Joe Jackson: Fool Album Review
The classic Joe Jackson is back with his twentieth studio album, Fool. Recently reaching the 40th anniversary of his debut album, Looking Sharp, Jackson had wanted to exhibit how far he has come since his debut. A culmination of Jackson’s original post punk style and jazz influences, Fool attempts to showcase the developing journey Jackson has had since his original record.
Known best for his hit songs “Is She Really Going Out With Him?,” “Steppin’ Out” and “Breaking Us In Two,” Jackson has had a very successful career that has grown alongside him through the decades. Moving from his original punk alternative style to a far more contemporary and jazz influenced feel, Jackson has always been an artist willing to experiment with his sound. Recently struggling with relevancy, an issue most artists who have contributed so much to the development of their genre have had, Jackson has continued to reinvent himself in order to keep up with the ever-shifting mainstream. His latest attempt, Fool, is a distanced, yet reminiscent eight-track tribute to Jackson’s musical journey since his 1979 debut.
Having apparent struggles with composition, Fool feels unnecessarily comprised of filler tracks with an unfinished eclectic feel. The album’s opening track, “Big Black Cloud” doesn’t have any particularly interesting commentary or any form of relevant lyricism. The background of the track attempts to create a foreboding darker sound, which ends up sounding far more clashing and irritating than it does interesting or captivating. The album’s first single, “Fabulously Absolute,” has similar struggles with its sound, tapping into multiple unmeshed influences ranging from post-punk new wave to garage rock-pop.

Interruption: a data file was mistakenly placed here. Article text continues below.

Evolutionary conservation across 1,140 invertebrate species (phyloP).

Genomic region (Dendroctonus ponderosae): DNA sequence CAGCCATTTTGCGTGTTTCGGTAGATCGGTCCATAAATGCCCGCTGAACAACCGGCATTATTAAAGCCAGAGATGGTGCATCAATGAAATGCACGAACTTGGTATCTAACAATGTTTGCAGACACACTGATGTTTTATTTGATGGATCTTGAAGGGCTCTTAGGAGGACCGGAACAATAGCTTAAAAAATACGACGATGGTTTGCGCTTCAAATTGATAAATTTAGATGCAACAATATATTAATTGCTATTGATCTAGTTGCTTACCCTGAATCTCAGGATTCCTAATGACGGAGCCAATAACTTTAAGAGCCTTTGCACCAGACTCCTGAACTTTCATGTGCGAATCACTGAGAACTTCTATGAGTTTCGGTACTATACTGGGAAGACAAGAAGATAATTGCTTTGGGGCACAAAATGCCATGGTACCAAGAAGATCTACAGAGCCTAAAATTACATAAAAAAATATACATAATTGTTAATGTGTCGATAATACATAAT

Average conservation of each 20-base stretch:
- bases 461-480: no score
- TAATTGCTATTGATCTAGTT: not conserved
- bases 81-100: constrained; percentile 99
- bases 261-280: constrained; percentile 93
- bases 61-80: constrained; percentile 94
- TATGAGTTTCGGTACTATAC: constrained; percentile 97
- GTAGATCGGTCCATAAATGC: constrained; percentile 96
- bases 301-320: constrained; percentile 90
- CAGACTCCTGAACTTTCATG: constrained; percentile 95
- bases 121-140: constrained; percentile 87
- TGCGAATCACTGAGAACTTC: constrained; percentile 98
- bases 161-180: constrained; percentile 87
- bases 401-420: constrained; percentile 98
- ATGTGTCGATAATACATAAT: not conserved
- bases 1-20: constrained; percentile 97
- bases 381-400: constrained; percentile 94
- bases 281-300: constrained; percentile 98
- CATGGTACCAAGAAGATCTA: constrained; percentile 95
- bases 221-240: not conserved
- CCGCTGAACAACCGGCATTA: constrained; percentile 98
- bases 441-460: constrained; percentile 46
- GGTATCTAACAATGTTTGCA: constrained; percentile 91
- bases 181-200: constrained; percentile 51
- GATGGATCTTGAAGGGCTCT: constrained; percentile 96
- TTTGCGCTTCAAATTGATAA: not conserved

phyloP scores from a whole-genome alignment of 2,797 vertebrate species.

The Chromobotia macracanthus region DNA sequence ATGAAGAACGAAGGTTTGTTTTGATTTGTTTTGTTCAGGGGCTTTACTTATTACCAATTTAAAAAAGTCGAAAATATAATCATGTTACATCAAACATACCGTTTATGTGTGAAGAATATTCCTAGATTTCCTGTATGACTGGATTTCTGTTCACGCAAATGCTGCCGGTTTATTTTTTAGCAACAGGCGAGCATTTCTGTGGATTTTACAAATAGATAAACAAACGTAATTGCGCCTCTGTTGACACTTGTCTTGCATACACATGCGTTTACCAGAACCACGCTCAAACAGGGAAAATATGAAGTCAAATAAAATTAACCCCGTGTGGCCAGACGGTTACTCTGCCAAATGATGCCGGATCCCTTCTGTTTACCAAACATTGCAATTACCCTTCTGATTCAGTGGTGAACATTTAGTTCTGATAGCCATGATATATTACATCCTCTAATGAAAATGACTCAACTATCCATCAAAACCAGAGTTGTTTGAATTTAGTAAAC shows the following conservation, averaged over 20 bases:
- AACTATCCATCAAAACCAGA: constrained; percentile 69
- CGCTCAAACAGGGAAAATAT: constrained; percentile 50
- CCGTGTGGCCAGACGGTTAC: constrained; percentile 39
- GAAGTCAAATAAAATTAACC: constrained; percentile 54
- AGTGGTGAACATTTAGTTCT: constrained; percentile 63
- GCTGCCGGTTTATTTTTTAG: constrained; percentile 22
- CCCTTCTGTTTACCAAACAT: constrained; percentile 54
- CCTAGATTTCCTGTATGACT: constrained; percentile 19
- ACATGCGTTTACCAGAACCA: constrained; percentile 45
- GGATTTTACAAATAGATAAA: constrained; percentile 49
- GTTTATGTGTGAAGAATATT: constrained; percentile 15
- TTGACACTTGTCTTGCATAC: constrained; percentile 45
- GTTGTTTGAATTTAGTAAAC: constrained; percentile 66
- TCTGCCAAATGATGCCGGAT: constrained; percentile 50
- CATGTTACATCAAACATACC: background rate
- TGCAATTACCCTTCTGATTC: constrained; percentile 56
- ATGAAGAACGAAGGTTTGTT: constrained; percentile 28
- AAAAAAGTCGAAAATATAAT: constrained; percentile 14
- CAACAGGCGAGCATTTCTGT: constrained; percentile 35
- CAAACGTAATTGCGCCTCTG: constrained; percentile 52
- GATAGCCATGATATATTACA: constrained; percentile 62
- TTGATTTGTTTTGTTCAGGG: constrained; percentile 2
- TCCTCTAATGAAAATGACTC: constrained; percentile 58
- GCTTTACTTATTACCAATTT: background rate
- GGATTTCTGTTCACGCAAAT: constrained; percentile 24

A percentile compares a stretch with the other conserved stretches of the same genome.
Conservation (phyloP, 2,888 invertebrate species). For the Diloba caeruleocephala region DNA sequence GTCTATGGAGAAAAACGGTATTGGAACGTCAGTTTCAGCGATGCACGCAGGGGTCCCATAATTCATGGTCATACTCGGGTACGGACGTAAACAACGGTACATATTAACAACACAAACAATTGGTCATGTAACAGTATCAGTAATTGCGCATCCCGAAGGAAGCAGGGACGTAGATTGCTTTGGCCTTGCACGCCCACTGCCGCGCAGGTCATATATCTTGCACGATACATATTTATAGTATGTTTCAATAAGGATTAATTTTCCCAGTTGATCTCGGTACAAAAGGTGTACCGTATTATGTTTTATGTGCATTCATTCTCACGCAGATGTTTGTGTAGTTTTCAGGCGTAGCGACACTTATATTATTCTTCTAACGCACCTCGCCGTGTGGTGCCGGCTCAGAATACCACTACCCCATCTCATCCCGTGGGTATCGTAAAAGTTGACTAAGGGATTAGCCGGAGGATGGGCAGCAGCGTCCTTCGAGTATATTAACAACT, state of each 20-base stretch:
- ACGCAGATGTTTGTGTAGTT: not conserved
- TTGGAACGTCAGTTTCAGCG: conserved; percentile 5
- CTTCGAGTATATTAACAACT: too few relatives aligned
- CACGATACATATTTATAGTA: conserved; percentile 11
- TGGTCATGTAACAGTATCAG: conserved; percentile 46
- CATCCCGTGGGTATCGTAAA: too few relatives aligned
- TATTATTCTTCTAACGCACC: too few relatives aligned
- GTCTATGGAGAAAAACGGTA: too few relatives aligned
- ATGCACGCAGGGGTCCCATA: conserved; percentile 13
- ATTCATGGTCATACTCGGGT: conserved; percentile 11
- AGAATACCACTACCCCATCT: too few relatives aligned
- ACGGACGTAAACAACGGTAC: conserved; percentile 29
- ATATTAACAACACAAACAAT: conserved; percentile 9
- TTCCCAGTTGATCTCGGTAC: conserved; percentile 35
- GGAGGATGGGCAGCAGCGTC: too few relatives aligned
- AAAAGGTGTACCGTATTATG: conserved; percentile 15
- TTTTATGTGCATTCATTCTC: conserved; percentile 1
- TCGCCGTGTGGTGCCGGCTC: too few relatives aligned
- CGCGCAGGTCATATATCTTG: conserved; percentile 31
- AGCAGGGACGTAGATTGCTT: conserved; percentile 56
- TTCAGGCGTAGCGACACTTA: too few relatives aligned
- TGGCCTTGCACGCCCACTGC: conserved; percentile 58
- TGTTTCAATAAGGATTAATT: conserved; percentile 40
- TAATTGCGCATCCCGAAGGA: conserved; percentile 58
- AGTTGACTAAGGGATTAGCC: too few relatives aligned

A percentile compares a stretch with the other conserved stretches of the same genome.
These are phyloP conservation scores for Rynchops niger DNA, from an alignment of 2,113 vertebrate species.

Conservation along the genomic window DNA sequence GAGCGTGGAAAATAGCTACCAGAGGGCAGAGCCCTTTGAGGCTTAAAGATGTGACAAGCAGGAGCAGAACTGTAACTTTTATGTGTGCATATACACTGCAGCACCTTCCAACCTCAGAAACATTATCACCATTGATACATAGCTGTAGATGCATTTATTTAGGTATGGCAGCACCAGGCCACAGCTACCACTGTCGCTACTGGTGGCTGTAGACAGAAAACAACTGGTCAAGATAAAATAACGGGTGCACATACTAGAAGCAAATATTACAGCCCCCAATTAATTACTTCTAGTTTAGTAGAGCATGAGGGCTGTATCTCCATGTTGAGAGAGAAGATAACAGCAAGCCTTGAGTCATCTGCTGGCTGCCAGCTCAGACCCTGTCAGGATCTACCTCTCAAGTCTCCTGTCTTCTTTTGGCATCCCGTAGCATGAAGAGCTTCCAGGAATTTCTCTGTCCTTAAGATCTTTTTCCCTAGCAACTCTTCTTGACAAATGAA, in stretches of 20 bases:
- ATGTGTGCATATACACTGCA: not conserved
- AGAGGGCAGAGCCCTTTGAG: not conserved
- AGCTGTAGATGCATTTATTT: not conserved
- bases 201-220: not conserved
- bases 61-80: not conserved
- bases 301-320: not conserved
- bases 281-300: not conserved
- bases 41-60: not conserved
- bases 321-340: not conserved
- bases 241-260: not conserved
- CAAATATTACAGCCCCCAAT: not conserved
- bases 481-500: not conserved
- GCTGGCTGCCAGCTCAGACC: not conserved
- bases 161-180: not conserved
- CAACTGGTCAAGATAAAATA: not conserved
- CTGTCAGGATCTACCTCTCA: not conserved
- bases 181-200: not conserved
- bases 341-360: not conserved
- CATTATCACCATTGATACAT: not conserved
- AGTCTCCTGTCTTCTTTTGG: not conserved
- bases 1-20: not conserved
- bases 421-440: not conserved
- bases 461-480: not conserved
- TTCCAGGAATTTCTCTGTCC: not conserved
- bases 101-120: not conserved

An unfortunate weakness of the album is Jackson’s lacking lyricism. Several tracks on the album fail to incorporate any form of interesting reflection or substantial commentary, leading to most of the album not having very much to offer in terms of revisiting potential. The worst offender on the album is the track “Dave,” which feels out of place and unneeded. With lyrics such as “Dave – lives in a cave, under a hill. A little way from the sea, two cups of tea…” The track feels as though Jackson was piecing together the rhymes as he went, with no real meaning infused into the music. However, the album is able to pick up more energy toward the latter half, with songs such as “Strange Land” and “Friend Better,” which are able to capture more of Jackson’s earlier potent punk and jazz infused styles. The closing track, “Alchemy” incorporates an eerie haunting sort of jazz sound which sends off the album with a tune reminiscent of Jackson’s “Breaking Us In Two.”
While Fool is very much a lacking addition to Jackson’s discography, there is something to be said about his resilient effort to keep up with the current landscape of the music industry. Although some of Jackson’s references to his earlier work are nostalgic and pleasant, the album as a whole, feels scrapped together and unfinished. Hopefully Jackson will be able to return to his eclectic style in a future release with a far more directed approach to his album’s purpose, instead of an assortment of unconnected tracks.
Scott Perdue is a sophomore majoring in secondary education. To contact him, email firstname.lastname@example.org.